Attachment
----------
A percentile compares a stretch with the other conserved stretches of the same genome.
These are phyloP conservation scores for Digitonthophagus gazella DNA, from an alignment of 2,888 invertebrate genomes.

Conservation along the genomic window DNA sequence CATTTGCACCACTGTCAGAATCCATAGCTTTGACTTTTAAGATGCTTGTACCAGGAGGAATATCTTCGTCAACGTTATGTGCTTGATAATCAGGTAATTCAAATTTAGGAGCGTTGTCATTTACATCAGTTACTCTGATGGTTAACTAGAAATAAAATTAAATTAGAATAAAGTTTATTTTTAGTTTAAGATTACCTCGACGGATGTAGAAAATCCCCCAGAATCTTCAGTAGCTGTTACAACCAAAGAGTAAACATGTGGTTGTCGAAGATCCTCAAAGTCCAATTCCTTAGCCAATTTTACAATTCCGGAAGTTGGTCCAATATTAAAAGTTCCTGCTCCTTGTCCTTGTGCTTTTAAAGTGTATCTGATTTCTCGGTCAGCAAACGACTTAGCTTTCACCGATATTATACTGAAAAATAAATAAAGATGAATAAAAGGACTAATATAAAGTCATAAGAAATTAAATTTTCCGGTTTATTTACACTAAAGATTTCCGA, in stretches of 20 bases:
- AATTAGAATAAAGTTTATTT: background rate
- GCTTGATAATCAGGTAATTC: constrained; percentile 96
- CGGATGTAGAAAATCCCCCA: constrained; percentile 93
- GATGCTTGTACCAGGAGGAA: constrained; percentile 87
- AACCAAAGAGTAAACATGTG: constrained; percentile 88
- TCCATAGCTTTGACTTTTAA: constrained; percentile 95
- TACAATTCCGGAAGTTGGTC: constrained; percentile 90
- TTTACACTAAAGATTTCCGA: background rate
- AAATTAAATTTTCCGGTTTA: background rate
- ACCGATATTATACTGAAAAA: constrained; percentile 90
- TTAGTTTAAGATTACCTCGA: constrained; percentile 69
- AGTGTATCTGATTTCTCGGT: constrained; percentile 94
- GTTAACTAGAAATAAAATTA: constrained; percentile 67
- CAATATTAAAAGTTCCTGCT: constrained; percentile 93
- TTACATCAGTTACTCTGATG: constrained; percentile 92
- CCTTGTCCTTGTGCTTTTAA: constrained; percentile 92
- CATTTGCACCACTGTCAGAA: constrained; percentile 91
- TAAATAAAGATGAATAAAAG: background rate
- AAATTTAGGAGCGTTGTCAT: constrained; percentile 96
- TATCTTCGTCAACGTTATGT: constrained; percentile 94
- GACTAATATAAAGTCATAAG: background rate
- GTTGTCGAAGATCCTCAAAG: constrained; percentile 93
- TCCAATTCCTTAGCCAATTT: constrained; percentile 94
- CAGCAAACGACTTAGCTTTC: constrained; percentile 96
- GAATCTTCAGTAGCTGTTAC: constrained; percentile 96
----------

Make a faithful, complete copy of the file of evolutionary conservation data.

A percentile compares a stretch with the other conserved stretches of the same genome.
These are phyloP conservation scores for Digitonthophagus gazella DNA, from an alignment of 2,888 invertebrate genomes.

Conservation along the genomic window DNA sequence CATTTGCACCACTGTCAGAATCCATAGCTTTGACTTTTAAGATGCTTGTACCAGGAGGAATATCTTCGTCAACGTTATGTGCTTGATAATCAGGTAATTCAAATTTAGGAGCGTTGTCATTTACATCAGTTACTCTGATGGTTAACTAGAAATAAAATTAAATTAGAATAAAGTTTATTTTTAGTTTAAGATTACCTCGACGGATGTAGAAAATCCCCCAGAATCTTCAGTAGCTGTTACAACCAAAGAGTAAACATGTGGTTGTCGAAGATCCTCAAAGTCCAATTCCTTAGCCAATTTTACAATTCCGGAAGTTGGTCCAATATTAAAAGTTCCTGCTCCTTGTCCTTGTGCTTTTAAAGTGTATCTGATTTCTCGGTCAGCAAACGACTTAGCTTTCACCGATATTATACTGAAAAATAAATAAAGATGAATAAAAGGACTAATATAAAGTCATAAGAAATTAAATTTTCCGGTTTATTTACACTAAAGATTTCCGA, in stretches of 20 bases:
- AATTAGAATAAAGTTTATTT: background rate
- GCTTGATAATCAGGTAATTC: constrained; percentile 96
- CGGATGTAGAAAATCCCCCA: constrained; percentile 93
- GATGCTTGTACCAGGAGGAA: constrained; percentile 87
- AACCAAAGAGTAAACATGTG: constrained; percentile 88
- TCCATAGCTTTGACTTTTAA: constrained; percentile 95
- TACAATTCCGGAAGTTGGTC: constrained; percentile 90
- TTTACACTAAAGATTTCCGA: background rate
- AAATTAAATTTTCCGGTTTA: background rate
- ACCGATATTATACTGAAAAA: constrained; percentile 90
- TTAGTTTAAGATTACCTCGA: constrained; percentile 69
- AGTGTATCTGATTTCTCGGT: constrained; percentile 94
- GTTAACTAGAAATAAAATTA: constrained; percentile 67
- CAATATTAAAAGTTCCTGCT: constrained; percentile 93
- TTACATCAGTTACTCTGATG: constrained; percentile 92
- CCTTGTCCTTGTGCTTTTAA: constrained; percentile 92
- CATTTGCACCACTGTCAGAA: constrained; percentile 91
- TAAATAAAGATGAATAAAAG: background rate
- AAATTTAGGAGCGTTGTCAT: constrained; percentile 96
- TATCTTCGTCAACGTTATGT: constrained; percentile 94
- GACTAATATAAAGTCATAAG: background rate
- GTTGTCGAAGATCCTCAAAG: constrained; percentile 93
- TCCAATTCCTTAGCCAATTT: constrained; percentile 94
- CAGCAAACGACTTAGCTTTC: constrained; percentile 96
- GAATCTTCAGTAGCTGTTAC: constrained; percentile 96